"Up in the Air" soars to Oscar heights
With director Jason Reitman at the controls, George Clooney achieves Oscar altitude in “Up in the Air,” a timely, high- and low-flying comedy with a heavy heart that ultimately comes in for a profoundly moving three-point landing.
Who else but Clooney, with his likable dash and wit and somewhat roguish charm, could take a self-centered, pampered guy like Ryan Bingham, who literally spends his life “letting people go” on both a professional and personal level, and make him a sympathetic character?
Bingham is a corporate terminator for hire, profiting from the recession as he jets from city to city, sacking employees of downsizing companies for CEOs who don’t have the stomach or the necessary skills to do the dirty work themselves.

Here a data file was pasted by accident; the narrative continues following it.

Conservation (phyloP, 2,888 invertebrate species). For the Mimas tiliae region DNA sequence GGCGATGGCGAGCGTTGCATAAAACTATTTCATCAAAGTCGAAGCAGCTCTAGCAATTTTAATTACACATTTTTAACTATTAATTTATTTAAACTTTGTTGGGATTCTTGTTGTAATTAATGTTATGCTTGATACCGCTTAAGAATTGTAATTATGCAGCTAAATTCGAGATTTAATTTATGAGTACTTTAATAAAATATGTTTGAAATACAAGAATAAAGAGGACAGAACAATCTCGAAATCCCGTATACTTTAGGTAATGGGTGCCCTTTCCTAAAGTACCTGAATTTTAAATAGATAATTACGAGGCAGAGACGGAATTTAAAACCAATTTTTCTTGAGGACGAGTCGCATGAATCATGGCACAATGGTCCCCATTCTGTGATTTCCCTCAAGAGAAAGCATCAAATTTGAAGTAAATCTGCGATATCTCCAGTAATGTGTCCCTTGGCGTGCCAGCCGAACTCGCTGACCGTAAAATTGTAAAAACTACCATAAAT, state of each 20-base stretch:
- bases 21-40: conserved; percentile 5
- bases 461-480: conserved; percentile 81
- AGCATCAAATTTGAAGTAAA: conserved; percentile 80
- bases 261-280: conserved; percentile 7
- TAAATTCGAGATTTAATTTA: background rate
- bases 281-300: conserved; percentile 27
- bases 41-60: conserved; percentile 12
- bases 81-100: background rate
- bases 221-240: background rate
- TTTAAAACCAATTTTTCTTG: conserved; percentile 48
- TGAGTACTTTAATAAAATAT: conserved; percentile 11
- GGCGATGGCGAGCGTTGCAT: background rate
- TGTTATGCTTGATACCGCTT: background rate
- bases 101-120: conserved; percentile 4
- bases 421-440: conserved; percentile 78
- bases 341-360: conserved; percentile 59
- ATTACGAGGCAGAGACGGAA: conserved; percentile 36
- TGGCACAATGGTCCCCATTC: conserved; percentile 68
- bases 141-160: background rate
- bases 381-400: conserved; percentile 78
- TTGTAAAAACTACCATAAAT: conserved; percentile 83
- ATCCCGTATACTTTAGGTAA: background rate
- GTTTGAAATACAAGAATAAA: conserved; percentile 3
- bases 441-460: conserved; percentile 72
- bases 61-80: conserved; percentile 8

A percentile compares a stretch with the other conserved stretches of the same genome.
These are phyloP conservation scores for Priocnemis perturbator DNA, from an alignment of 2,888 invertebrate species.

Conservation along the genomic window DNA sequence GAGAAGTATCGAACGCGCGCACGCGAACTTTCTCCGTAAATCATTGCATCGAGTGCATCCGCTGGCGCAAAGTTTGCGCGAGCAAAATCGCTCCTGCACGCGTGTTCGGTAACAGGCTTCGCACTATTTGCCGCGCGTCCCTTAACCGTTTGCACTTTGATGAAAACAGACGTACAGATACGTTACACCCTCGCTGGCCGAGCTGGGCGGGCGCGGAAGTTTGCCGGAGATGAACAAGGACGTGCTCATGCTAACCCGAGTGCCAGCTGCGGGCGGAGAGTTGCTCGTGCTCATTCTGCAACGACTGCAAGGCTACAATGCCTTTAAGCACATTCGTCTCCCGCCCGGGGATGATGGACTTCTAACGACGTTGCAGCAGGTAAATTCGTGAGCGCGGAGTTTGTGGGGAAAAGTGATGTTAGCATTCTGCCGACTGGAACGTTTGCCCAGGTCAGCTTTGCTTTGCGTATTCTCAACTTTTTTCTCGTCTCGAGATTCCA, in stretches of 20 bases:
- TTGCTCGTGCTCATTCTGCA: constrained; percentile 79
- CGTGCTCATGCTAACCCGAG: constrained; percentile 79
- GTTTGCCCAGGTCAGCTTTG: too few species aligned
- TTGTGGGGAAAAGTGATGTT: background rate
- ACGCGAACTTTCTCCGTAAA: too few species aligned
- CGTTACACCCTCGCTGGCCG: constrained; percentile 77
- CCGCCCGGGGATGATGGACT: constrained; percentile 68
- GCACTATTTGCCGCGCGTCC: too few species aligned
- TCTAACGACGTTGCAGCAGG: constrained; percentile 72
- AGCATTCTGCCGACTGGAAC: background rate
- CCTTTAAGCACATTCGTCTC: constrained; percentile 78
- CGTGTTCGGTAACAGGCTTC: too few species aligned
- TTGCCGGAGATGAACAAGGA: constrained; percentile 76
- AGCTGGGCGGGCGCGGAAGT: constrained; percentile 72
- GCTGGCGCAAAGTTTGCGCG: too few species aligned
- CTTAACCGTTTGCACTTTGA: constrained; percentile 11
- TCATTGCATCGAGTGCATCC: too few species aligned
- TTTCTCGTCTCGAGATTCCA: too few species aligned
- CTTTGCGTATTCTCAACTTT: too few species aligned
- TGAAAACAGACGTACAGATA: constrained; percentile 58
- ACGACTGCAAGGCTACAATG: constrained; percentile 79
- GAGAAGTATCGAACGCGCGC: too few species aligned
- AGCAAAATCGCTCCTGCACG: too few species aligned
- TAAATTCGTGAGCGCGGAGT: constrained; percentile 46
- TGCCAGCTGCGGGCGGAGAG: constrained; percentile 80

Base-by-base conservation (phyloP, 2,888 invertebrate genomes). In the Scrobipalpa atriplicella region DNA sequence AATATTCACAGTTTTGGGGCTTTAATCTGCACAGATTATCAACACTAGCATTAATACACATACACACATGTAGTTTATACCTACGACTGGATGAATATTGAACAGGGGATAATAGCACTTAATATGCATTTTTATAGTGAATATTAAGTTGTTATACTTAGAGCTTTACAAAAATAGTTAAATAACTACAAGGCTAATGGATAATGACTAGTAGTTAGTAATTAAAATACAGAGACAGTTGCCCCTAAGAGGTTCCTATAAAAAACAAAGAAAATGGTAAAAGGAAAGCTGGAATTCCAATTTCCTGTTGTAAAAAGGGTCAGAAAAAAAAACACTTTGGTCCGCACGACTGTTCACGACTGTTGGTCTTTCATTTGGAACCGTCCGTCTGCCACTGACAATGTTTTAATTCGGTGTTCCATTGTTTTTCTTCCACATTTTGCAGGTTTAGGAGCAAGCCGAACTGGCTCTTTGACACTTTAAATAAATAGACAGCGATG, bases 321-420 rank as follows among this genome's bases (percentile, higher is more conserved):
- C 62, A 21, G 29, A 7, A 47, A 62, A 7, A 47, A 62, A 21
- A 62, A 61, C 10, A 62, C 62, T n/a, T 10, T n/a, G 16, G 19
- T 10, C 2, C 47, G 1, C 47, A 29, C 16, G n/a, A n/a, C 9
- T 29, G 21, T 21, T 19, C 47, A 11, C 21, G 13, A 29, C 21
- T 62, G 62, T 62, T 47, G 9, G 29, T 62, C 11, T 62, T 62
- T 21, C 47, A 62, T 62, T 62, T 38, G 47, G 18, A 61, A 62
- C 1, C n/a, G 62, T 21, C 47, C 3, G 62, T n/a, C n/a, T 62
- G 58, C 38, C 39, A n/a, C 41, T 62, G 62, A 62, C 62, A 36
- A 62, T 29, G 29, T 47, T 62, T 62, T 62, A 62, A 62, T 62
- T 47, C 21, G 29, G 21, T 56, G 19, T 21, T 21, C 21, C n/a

Bingham’s methods are humane but coldly efficient, complete with a brochure designed to sell the newly unemployed on the idea that being fired has opened a world of opportunities for new beginnings.
Most of them don’t buy it, but Bingham always manages to ensure the companies are protected from wrongful termination action.
Meanwhile, Bingham revels in his mobile lifestyle, unencumbered by the responsibilities of family, personal commitments or any home to speak of. He packs everything he thinks he needs in a carry-on, wheel-away case.
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